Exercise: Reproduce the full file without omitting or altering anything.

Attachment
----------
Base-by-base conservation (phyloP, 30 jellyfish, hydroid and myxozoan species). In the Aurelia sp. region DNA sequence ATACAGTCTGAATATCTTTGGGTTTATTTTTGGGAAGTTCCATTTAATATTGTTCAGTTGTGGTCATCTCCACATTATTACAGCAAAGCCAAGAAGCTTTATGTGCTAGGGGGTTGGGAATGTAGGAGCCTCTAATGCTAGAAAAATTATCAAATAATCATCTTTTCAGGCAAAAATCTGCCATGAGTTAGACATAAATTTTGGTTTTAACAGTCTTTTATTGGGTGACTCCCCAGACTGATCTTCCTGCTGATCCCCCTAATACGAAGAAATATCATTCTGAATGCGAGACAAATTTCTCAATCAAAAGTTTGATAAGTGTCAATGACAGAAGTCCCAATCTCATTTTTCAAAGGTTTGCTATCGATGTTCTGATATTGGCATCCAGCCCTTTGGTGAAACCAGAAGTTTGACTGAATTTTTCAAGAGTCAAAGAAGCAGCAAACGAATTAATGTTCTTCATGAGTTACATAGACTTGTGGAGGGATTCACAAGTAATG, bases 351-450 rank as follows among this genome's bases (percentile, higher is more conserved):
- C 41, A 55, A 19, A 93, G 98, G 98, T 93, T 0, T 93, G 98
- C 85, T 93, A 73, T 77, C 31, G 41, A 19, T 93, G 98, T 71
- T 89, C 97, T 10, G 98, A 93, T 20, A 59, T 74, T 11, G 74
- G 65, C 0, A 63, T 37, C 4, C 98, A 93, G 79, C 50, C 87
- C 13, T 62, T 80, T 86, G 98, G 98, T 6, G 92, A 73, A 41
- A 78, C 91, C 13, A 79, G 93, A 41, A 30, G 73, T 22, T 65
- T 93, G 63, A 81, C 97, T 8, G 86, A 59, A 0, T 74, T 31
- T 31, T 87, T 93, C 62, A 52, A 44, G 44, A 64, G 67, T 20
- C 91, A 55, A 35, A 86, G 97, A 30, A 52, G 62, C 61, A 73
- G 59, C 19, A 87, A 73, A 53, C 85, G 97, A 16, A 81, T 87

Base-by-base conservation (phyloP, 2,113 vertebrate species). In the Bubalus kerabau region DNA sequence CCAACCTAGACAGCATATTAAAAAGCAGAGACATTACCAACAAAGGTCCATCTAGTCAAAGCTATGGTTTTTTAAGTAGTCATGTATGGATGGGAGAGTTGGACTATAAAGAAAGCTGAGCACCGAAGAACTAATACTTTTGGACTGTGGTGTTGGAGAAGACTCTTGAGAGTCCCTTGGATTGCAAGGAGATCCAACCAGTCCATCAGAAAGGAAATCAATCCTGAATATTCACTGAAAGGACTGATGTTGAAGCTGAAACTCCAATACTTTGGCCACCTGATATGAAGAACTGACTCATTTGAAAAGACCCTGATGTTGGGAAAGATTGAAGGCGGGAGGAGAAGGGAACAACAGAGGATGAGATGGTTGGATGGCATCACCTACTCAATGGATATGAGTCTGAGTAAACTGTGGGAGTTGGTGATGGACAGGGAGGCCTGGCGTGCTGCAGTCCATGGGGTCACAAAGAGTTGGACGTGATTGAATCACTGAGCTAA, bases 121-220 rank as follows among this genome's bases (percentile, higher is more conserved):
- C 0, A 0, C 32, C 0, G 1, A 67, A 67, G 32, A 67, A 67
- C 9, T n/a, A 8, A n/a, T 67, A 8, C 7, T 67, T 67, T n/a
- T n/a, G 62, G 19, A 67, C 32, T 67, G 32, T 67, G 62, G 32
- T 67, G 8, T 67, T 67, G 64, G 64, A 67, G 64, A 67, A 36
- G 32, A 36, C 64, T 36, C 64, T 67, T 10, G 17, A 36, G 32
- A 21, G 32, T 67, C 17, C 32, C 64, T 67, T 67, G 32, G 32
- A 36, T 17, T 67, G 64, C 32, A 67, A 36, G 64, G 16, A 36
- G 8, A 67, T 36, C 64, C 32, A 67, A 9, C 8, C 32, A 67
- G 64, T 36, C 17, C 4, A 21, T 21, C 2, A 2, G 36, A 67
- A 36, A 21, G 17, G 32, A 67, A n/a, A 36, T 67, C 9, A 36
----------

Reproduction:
Base-by-base conservation (phyloP, 30 jellyfish, hydroid and myxozoan species). In the Aurelia sp. region DNA sequence ATACAGTCTGAATATCTTTGGGTTTATTTTTGGGAAGTTCCATTTAATATTGTTCAGTTGTGGTCATCTCCACATTATTACAGCAAAGCCAAGAAGCTTTATGTGCTAGGGGGTTGGGAATGTAGGAGCCTCTAATGCTAGAAAAATTATCAAATAATCATCTTTTCAGGCAAAAATCTGCCATGAGTTAGACATAAATTTTGGTTTTAACAGTCTTTTATTGGGTGACTCCCCAGACTGATCTTCCTGCTGATCCCCCTAATACGAAGAAATATCATTCTGAATGCGAGACAAATTTCTCAATCAAAAGTTTGATAAGTGTCAATGACAGAAGTCCCAATCTCATTTTTCAAAGGTTTGCTATCGATGTTCTGATATTGGCATCCAGCCCTTTGGTGAAACCAGAAGTTTGACTGAATTTTTCAAGAGTCAAAGAAGCAGCAAACGAATTAATGTTCTTCATGAGTTACATAGACTTGTGGAGGGATTCACAAGTAATG, bases 351-450 rank as follows among this genome's bases (percentile, higher is more conserved):
- C 41, A 55, A 19, A 93, G 98, G 98, T 93, T 0, T 93, G 98
- C 85, T 93, A 73, T 77, C 31, G 41, A 19, T 93, G 98, T 71
- T 89, C 97, T 10, G 98, A 93, T 20, A 59, T 74, T 11, G 74
- G 65, C 0, A 63, T 37, C 4, C 98, A 93, G 79, C 50, C 87
- C 13, T 62, T 80, T 86, G 98, G 98, T 6, G 92, A 73, A 41
- A 78, C 91, C 13, A 79, G 93, A 41, A 30, G 73, T 22, T 65
- T 93, G 63, A 81, C 97, T 8, G 86, A 59, A 0, T 74, T 31
- T 31, T 87, T 93, C 62, A 52, A 44, G 44, A 64, G 67, T 20
- C 91, A 55, A 35, A 86, G 97, A 30, A 52, G 62, C 61, A 73
- G 59, C 19, A 87, A 73, A 53, C 85, G 97, A 16, A 81, T 87

Base-by-base conservation (phyloP, 2,113 vertebrate species). In the Bubalus kerabau region DNA sequence CCAACCTAGACAGCATATTAAAAAGCAGAGACATTACCAACAAAGGTCCATCTAGTCAAAGCTATGGTTTTTTAAGTAGTCATGTATGGATGGGAGAGTTGGACTATAAAGAAAGCTGAGCACCGAAGAACTAATACTTTTGGACTGTGGTGTTGGAGAAGACTCTTGAGAGTCCCTTGGATTGCAAGGAGATCCAACCAGTCCATCAGAAAGGAAATCAATCCTGAATATTCACTGAAAGGACTGATGTTGAAGCTGAAACTCCAATACTTTGGCCACCTGATATGAAGAACTGACTCATTTGAAAAGACCCTGATGTTGGGAAAGATTGAAGGCGGGAGGAGAAGGGAACAACAGAGGATGAGATGGTTGGATGGCATCACCTACTCAATGGATATGAGTCTGAGTAAACTGTGGGAGTTGGTGATGGACAGGGAGGCCTGGCGTGCTGCAGTCCATGGGGTCACAAAGAGTTGGACGTGATTGAATCACTGAGCTAA, bases 121-220 rank as follows among this genome's bases (percentile, higher is more conserved):
- C 0, A 0, C 32, C 0, G 1, A 67, A 67, G 32, A 67, A 67
- C 9, T n/a, A 8, A n/a, T 67, A 8, C 7, T 67, T 67, T n/a
- T n/a, G 62, G 19, A 67, C 32, T 67, G 32, T 67, G 62, G 32
- T 67, G 8, T 67, T 67, G 64, G 64, A 67, G 64, A 67, A 36
- G 32, A 36, C 64, T 36, C 64, T 67, T 10, G 17, A 36, G 32
- A 21, G 32, T 67, C 17, C 32, C 64, T 67, T 67, G 32, G 32
- A 36, T 17, T 67, G 64, C 32, A 67, A 36, G 64, G 16, A 36
- G 8, A 67, T 36, C 64, C 32, A 67, A 9, C 8, C 32, A 67
- G 64, T 36, C 17, C 4, A 21, T 21, C 2, A 2, G 36, A 67
- A 36, A 21, G 17, G 32, A 67, A n/a, A 36, T 67, C 9, A 36